Finally placed in soil with the right nutrients, Gunnar and Freddy began to blossom. Our church family watched this unfold before our eyes. We watched shy, insecure children become more confident, more open, more social, and less anxious. Hillary Clinton wrote a book in which she said it takes a village to raise a child. Well, it takes a church too, and a number of folks in the church stepped up to help Sally and Terry love and care for those boys. Mandy became the A-#1 babysitter, and R.L. and Diana provided a lot of care for the boys too (Sally and Terry have busy careers and lives). Dr. Lance took those boys fishing whenever he could. Our children’s and youth pastors reached out in a variety of ways. Sunday School teachers helped. It was a group effort. A good counselor and a kind attorney played their roles in this drama too. But it’s always been Sally and Terry on the frontlines. In spite of the emotional and physical weariness that comes from trying to raise two young boys (young enough to be their grandchildren), in spite of the extra emotional baggage those boys carry, and in spite of the demands of challenging occupations, Sally and Terry invested their lives and their time and their resources in those boys. They did it gladly. And in doing so, they rescued two boys from God-knows-what. Gunnar’s prayers were answered.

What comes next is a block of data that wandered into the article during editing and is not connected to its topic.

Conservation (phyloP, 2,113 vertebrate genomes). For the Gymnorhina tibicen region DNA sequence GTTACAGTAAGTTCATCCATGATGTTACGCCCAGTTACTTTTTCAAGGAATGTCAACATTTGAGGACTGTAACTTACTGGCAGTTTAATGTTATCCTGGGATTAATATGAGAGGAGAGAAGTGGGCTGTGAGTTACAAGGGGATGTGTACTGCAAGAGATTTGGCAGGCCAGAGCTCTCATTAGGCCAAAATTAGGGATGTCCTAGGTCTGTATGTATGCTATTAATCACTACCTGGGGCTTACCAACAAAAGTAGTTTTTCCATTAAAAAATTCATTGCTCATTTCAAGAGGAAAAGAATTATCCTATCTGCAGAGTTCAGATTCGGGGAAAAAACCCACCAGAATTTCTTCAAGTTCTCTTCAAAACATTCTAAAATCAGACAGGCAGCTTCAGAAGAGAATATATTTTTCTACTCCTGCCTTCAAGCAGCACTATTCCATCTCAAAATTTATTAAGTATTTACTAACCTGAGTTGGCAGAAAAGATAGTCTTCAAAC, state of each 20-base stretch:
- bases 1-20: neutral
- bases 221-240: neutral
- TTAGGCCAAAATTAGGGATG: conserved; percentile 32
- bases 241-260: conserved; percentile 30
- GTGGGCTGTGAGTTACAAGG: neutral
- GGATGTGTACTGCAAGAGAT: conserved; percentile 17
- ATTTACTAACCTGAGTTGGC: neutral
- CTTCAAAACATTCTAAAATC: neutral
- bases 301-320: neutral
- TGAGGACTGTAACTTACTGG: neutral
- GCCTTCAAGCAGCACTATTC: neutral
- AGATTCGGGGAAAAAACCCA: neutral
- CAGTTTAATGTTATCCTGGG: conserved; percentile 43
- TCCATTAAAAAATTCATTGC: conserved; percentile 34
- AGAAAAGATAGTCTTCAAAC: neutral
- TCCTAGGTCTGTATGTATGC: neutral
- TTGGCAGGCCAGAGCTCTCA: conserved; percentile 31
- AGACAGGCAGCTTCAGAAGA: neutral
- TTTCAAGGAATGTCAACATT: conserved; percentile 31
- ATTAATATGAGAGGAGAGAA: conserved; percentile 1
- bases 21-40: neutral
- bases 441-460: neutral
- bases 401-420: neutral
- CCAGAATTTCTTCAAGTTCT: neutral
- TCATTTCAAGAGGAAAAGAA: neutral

The rescue effort took a new turn on Tuesday. Gunnar and Freddy were officially adopted by another family. Sally and Terry were very careful about the process, but God opened the door to a Christian family that has raised some kids of their own and was ready to raise some more. After months of checking it out and giving the boys and the family plenty of time to see if this was right, they all determined it was. God was in it. God was for it. And God was going to get it done. And it’s a pretty sweet deal for Gunnar and Freddy. They get to live in the country. They have a horse to ride and woods to explore and play in. And best of all, they have new parents with the maturity to love them and guide them and provide for them. Add to their new family a couple of grandmothers named Sally and Terry, and God couldn't have been kinder to Gunnar and Freddy. The boys have even decided that they wanted to take their new family's name. Every kid should have it so good. And I'll admit it: even though I’m not as close to those boys as are several others, I got a little misty-eyed at court watching God pour out all this grace on those boys. I found myself praying He would do as much for so many other children who are in the same boat. As you can imagine, Sally and Terry were pretty emotional too. And they should be. They literally saved those boys lives in so many ways. And they did it when they didn’t have to, when nobody would have expected them to, and when some of the people who watched this unfold must have thought those two ladies were nuts to take on such a challenge. After the proceedings were over, I hugged Sally, and whispered these words the Lord gave me to say to her: “And God said, ‘I’m proud of my daughter Sally.’” And He’s proud of his daughter Terry too. A party followed in the jury room—and I'm pretty sure heaven threw a party as well. What can I say? I’m a sucker for happy endings.